I’ve been meaning to tell you about this bark. It’s terrible, when I hold out on you, particularly when it’s something this easy and this good. Did I mention that, as far as chocolate bark goes, it’s pretty good for you? There’s that too, so you can feel good about making this repeatedly for yourself and others. If you give this as a gift (which you should) and the receiver throws their hands up in protest, mumbling something about holiday calories and winter weight gain, be sure to tell them not to worry, because this is arguably the healthiest chocolate thing they’ll eat this season. Except if they eat Willow’s chocolate avocado mousse, but someday, those avocados? They’ll be gone. And you don’t want to be left with nothing.
I call it “toasted bark” for short, mainly due to two of the main ingredients – coconut chips and slivered almonds – being oven-toasted ahead of time. It’s got a specific cosy warmth to it that you don’t find in most bark, like a big fisherman’s knit sweater. It’s packed with flavor, yet deceptively thin: since half the ingredients are inside the chocolate and you spread it thin, you get full-on chocolate richness without gobs of chocolate making you ill. Plus, I’ve added my new favorite baking ingredient; millet.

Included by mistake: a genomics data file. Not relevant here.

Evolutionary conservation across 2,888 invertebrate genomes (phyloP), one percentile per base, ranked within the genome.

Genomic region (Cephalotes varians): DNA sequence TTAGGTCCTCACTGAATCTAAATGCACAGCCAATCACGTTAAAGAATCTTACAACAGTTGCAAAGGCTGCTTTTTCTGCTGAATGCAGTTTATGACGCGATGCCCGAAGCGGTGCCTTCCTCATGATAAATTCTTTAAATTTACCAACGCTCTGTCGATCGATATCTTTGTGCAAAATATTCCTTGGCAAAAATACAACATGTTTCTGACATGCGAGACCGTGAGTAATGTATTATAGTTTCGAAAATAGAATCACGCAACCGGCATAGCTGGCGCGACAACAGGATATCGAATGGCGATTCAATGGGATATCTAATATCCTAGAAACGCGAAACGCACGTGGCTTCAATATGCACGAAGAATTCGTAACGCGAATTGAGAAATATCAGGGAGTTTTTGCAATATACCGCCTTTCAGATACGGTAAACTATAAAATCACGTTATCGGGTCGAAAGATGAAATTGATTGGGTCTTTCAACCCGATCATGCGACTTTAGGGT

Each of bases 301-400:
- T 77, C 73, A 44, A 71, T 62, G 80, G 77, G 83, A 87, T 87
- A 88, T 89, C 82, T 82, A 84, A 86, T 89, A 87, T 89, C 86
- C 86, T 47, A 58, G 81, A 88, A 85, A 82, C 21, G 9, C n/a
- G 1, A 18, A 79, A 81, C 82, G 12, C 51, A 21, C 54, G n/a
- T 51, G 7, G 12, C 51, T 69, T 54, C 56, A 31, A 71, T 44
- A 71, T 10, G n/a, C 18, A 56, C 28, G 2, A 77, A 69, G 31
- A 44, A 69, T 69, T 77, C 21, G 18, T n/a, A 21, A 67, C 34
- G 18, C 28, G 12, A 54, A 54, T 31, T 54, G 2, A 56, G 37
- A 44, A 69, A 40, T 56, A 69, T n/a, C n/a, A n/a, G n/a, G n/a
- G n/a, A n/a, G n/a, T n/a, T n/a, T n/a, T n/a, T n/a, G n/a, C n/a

Ever hear of millet? It looks a lot like couscous, and has a similar nutty flavor. It’s tiny, perfectly round, and crunchy. You prepare it much like you would quinoa, and it’s delicious that way – so many things you can do with it cooked, and we’ll get into that in future posts – but it’s pretty delightful raw. You can throw it in baked goods like muffins to give them a little crunch. Seriously! Faygie made fig + millet muffins on her blog, Life Tastes Good, the other day, and I made them within 24 hours of her posting them. We’ve been going back and forth comparing notes on that Gwyneth Paltrow cookbook we both have been cooking out of, and I fell in love with these muffins instantly.
Millet is pretty special in terms of crunch; if you’re scared, they have an incredibly subtle flavor when raw, and up against hearty toasted coconut, almonds, and dark chocolate? Non-existent. Millet isn’t here for flavor, it’s here for crunch, and it adds a special crackle to the finished product, like little hippie nonpareils. Am I thinking of using them on frosting? I am so thinking of doing that, yes.
Meanwhile, I leave you with this bark. Elizabeth over at Eating Local in the Lou gets full credit for reminding me to tell you about this: she made delightful coconut muffins over on her blog the other day, and was raving about Trader Joe’s roasted coconut chips. The ones I get are raw coconut chips, because I’m, you guessed it, a control freak who likes to control the toast. You should be able to find them at your local market (especially if they have an organic or bulk/specialty foods section), and Whole Foods carries them. These aren’t to be subbed out for sweetened shredded coconut, by the way: that’s a whole different thing, and although it’s great for in some things, it’s not going to be as good as the coconut chips are in this. Seek out the chips, please.